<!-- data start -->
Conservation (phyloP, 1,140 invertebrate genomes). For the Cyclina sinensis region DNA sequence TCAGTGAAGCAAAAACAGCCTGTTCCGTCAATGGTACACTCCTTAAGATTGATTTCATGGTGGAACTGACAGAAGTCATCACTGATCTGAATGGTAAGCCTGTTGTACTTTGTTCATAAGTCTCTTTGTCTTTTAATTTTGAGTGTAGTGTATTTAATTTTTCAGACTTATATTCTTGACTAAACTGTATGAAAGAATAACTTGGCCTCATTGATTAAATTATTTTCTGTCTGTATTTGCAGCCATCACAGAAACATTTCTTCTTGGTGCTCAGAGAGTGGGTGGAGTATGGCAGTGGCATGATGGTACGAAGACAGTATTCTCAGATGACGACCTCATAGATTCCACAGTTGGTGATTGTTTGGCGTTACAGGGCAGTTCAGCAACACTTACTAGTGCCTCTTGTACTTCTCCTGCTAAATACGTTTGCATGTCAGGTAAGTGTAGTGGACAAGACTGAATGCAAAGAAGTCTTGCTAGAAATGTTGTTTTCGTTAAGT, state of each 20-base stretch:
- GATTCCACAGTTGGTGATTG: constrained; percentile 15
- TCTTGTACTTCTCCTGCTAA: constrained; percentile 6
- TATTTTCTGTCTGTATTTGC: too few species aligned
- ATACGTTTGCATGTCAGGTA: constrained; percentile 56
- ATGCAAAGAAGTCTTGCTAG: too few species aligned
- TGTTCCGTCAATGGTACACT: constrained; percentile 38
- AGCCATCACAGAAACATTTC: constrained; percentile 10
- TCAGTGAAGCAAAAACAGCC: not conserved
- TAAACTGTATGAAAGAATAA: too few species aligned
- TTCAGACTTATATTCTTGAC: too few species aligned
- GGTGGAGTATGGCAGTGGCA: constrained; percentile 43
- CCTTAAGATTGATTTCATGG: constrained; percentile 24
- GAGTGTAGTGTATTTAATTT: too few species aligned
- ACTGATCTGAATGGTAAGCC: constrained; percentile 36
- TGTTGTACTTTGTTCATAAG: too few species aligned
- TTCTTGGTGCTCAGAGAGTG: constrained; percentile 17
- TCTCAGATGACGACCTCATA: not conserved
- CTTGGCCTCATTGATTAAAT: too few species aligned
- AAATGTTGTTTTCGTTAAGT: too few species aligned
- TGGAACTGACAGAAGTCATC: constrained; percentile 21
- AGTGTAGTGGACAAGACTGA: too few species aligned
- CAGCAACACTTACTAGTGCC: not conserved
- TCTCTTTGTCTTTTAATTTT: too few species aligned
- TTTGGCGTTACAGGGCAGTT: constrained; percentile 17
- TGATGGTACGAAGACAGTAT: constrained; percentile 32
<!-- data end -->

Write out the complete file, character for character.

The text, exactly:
Conservation (phyloP, 1,140 invertebrate genomes). For the Cyclina sinensis region DNA sequence TCAGTGAAGCAAAAACAGCCTGTTCCGTCAATGGTACACTCCTTAAGATTGATTTCATGGTGGAACTGACAGAAGTCATCACTGATCTGAATGGTAAGCCTGTTGTACTTTGTTCATAAGTCTCTTTGTCTTTTAATTTTGAGTGTAGTGTATTTAATTTTTCAGACTTATATTCTTGACTAAACTGTATGAAAGAATAACTTGGCCTCATTGATTAAATTATTTTCTGTCTGTATTTGCAGCCATCACAGAAACATTTCTTCTTGGTGCTCAGAGAGTGGGTGGAGTATGGCAGTGGCATGATGGTACGAAGACAGTATTCTCAGATGACGACCTCATAGATTCCACAGTTGGTGATTGTTTGGCGTTACAGGGCAGTTCAGCAACACTTACTAGTGCCTCTTGTACTTCTCCTGCTAAATACGTTTGCATGTCAGGTAAGTGTAGTGGACAAGACTGAATGCAAAGAAGTCTTGCTAGAAATGTTGTTTTCGTTAAGT, state of each 20-base stretch:
- GATTCCACAGTTGGTGATTG: constrained; percentile 15
- TCTTGTACTTCTCCTGCTAA: constrained; percentile 6
- TATTTTCTGTCTGTATTTGC: too few species aligned
- ATACGTTTGCATGTCAGGTA: constrained; percentile 56
- ATGCAAAGAAGTCTTGCTAG: too few species aligned
- TGTTCCGTCAATGGTACACT: constrained; percentile 38
- AGCCATCACAGAAACATTTC: constrained; percentile 10
- TCAGTGAAGCAAAAACAGCC: not conserved
- TAAACTGTATGAAAGAATAA: too few species aligned
- TTCAGACTTATATTCTTGAC: too few species aligned
- GGTGGAGTATGGCAGTGGCA: constrained; percentile 43
- CCTTAAGATTGATTTCATGG: constrained; percentile 24
- GAGTGTAGTGTATTTAATTT: too few species aligned
- ACTGATCTGAATGGTAAGCC: constrained; percentile 36
- TGTTGTACTTTGTTCATAAG: too few species aligned
- TTCTTGGTGCTCAGAGAGTG: constrained; percentile 17
- TCTCAGATGACGACCTCATA: not conserved
- CTTGGCCTCATTGATTAAAT: too few species aligned
- AAATGTTGTTTTCGTTAAGT: too few species aligned
- TGGAACTGACAGAAGTCATC: constrained; percentile 21
- AGTGTAGTGGACAAGACTGA: too few species aligned
- CAGCAACACTTACTAGTGCC: not conserved
- TCTCTTTGTCTTTTAATTTT: too few species aligned
- TTTGGCGTTACAGGGCAGTT: constrained; percentile 17
- TGATGGTACGAAGACAGTAT: constrained; percentile 32